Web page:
The Last Sunset
by Christy Ihlo -- August 20th, 2012
My time in Tanzania is winding to a close. I some ways, I have been everywhere this summer, and in some ways, I have been nowhere. Thinking back over the last three months, I can think of a million things I will miss about this place, ….and a few I probably won’t! On the won’t list are: searching the bathroom for creepy eight-legged visitors before using it, the black mamba I saw in camp a couple of weeks ago (we made eye contact – it was a little unsettling), and tsetse flies! I hate tsetse flies!
But I also have a pletora of amazing memories and experiences that I will carry forever. From fun campfires with the Noloholo staff (we introduced the Maasai guards to marshmallows – that was a fun evening!) to endless coming of age celebrations steeped in traditon. Our pet leopard tortoise Aldo – our impromptu Fourth of July ice cream and popcorn feast – riding along in “Tammy” the ex-Serbian troop mover that has found retirement at Noloholo – pushing the Land Rover backwards down a mountain (sans road) hoping the engine would catch and it would start – the bushbabies! – a sunset at Lorkiman – teaching the Summer Camp kids to dance to “Cotton Eye Joe” – wonderful dinner conversations full of laughter – cooking Sunday brunch with Jen and Andrew (we have a three-way tie in my mind for best brunch – apple cinnamon pancakes, cheese dreams, and breakfast burritoes) – seeing that first lion image on a camera trap! – seeing a lion! – and a leopard! So many snippets of time to file away.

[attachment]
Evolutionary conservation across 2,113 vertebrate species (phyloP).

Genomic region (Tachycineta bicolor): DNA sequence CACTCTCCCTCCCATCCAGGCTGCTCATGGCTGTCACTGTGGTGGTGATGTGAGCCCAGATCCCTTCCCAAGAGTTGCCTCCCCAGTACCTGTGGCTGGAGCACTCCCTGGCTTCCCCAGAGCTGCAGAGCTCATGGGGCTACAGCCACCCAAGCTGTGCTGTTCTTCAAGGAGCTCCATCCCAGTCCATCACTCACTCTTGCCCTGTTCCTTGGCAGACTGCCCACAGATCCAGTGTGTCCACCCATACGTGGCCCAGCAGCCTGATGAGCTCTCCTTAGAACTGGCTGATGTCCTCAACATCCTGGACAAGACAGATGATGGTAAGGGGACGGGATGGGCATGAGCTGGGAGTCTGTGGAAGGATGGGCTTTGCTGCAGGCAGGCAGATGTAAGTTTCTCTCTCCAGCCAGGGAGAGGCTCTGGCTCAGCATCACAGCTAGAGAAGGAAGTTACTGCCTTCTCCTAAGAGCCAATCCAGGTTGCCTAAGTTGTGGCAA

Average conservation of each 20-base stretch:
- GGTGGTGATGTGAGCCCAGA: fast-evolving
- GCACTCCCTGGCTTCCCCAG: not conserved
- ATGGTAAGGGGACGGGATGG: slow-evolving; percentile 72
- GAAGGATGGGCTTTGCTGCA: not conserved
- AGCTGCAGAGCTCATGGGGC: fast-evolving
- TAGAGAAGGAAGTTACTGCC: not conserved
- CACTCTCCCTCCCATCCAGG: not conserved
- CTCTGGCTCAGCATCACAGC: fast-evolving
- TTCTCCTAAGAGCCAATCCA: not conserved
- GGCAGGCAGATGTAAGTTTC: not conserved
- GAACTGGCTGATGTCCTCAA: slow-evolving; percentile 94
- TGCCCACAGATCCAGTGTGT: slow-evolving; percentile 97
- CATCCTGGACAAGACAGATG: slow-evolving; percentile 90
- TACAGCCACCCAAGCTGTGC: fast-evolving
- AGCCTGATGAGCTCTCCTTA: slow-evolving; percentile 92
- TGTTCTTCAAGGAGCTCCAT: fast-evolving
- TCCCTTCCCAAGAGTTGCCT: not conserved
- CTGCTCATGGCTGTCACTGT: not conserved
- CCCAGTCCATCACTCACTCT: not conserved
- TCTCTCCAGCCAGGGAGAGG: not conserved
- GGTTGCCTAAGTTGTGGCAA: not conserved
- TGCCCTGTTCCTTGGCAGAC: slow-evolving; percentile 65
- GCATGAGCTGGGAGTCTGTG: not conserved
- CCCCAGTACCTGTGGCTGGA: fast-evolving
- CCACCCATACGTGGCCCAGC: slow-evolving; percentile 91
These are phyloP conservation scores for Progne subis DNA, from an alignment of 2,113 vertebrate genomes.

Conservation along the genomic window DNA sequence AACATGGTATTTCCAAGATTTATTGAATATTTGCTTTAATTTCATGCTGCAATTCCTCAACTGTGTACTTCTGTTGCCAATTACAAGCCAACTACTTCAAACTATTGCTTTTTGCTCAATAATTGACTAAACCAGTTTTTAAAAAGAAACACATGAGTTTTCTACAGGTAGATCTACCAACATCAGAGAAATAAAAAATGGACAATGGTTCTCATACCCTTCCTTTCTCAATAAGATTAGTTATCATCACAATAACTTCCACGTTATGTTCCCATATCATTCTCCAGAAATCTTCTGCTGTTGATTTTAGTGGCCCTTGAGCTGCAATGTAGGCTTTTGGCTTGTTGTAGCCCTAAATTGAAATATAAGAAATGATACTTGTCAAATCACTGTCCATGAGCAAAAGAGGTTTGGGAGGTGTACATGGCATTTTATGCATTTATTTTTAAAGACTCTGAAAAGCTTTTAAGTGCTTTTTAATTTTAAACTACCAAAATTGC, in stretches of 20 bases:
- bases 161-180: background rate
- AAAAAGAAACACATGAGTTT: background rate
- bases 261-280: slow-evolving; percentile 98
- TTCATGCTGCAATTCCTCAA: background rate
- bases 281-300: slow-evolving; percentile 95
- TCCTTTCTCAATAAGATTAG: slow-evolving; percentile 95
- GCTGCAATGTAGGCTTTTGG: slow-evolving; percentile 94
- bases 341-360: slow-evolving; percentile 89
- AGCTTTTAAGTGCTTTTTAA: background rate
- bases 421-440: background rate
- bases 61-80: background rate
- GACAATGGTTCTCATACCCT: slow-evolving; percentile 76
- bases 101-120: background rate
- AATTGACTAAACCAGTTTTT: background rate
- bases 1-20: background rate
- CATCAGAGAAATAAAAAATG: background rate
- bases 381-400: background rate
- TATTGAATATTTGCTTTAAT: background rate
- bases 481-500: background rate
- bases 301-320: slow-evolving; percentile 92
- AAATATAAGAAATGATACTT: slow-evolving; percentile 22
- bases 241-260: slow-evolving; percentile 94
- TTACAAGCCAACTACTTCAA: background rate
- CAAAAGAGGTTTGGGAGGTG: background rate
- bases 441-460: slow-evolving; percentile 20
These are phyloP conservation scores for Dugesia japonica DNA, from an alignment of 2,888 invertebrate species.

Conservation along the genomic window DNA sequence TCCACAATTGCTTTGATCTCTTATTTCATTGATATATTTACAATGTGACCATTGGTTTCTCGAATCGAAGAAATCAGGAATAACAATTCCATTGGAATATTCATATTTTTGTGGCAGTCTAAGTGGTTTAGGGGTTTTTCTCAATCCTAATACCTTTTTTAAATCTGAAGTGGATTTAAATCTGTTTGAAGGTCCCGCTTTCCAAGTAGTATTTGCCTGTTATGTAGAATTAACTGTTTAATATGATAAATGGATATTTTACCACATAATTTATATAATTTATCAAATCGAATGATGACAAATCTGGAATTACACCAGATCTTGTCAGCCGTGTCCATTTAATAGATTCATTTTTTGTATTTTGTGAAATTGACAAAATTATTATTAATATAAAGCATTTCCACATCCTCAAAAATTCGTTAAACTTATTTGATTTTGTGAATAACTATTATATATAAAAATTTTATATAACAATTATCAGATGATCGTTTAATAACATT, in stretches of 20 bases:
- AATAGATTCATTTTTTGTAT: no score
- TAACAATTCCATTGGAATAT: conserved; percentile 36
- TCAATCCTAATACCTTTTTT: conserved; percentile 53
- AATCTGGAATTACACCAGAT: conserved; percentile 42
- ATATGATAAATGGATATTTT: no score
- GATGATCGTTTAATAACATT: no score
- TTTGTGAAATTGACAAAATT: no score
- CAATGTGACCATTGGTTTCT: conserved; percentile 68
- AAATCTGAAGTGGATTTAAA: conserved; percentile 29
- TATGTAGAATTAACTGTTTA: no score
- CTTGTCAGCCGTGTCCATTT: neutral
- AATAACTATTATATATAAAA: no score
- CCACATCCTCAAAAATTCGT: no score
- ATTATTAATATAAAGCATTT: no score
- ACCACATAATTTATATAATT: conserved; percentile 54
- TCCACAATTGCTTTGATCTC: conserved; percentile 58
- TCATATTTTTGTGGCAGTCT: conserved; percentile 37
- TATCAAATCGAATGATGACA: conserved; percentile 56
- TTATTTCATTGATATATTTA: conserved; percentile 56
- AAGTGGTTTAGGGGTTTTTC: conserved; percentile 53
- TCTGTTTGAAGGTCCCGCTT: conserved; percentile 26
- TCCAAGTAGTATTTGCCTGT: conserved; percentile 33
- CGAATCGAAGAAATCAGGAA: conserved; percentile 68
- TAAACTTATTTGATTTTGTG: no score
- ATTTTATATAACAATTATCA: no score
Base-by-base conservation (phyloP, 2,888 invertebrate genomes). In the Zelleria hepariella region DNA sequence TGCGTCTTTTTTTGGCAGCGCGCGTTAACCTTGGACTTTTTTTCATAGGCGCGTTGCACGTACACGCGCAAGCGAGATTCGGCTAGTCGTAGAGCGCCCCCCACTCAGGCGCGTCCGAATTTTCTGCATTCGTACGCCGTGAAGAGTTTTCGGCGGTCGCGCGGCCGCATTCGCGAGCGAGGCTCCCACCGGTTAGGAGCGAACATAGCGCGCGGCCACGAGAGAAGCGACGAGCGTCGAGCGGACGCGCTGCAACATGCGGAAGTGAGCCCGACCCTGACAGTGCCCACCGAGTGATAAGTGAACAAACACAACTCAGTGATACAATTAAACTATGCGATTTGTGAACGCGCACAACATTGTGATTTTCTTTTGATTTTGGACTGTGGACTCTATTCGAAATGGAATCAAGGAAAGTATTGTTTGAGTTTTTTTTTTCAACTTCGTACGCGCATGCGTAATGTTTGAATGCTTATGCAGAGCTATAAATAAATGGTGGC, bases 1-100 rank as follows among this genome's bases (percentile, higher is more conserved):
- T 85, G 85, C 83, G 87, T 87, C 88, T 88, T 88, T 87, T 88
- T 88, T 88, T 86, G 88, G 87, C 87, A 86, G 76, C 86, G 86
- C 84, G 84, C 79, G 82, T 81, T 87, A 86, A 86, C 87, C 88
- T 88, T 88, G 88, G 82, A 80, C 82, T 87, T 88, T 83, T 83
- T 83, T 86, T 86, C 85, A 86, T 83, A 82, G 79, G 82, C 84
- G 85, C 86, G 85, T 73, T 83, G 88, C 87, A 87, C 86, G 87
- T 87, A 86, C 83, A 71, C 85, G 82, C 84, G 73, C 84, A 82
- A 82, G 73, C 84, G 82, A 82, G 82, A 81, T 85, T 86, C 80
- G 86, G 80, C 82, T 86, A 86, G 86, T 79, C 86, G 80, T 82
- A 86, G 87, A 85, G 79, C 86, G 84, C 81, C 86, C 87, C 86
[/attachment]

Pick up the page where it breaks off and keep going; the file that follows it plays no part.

I became accustomed to my little tent – my little refuge. (And being my refuge it had some rules – namely for the spiders. And we are not talking about wimpy little spiders here – these were substantial spiders. There were acceptable places to hide and hunt on my tent. Near the door was not one of them. You break the rules, you die. Simple.) The whoop of spotted hyenas, once haunting, became comforting and the sound of crashing branches no longer incited fear and uneasiness. Eye shine in the distance was a curiosity, not a threat. I may even miss the morning alarm via the crowned francolin birds (then again, per-maybe-haps not).
I will never forget this land of contradictions, where old meets new and struggles to survive. This land where our ancestors took their first tentative steps on two feet and where millions of creatures tread today, both exotic and familiar. Where the landscape is dotted with thousand year old trees and the night sky blankets the earth with a million stars punctuated with swirls of the Milky Way. It is a humbling feeling to have felt so close to everything and yet so close to nothing all at once.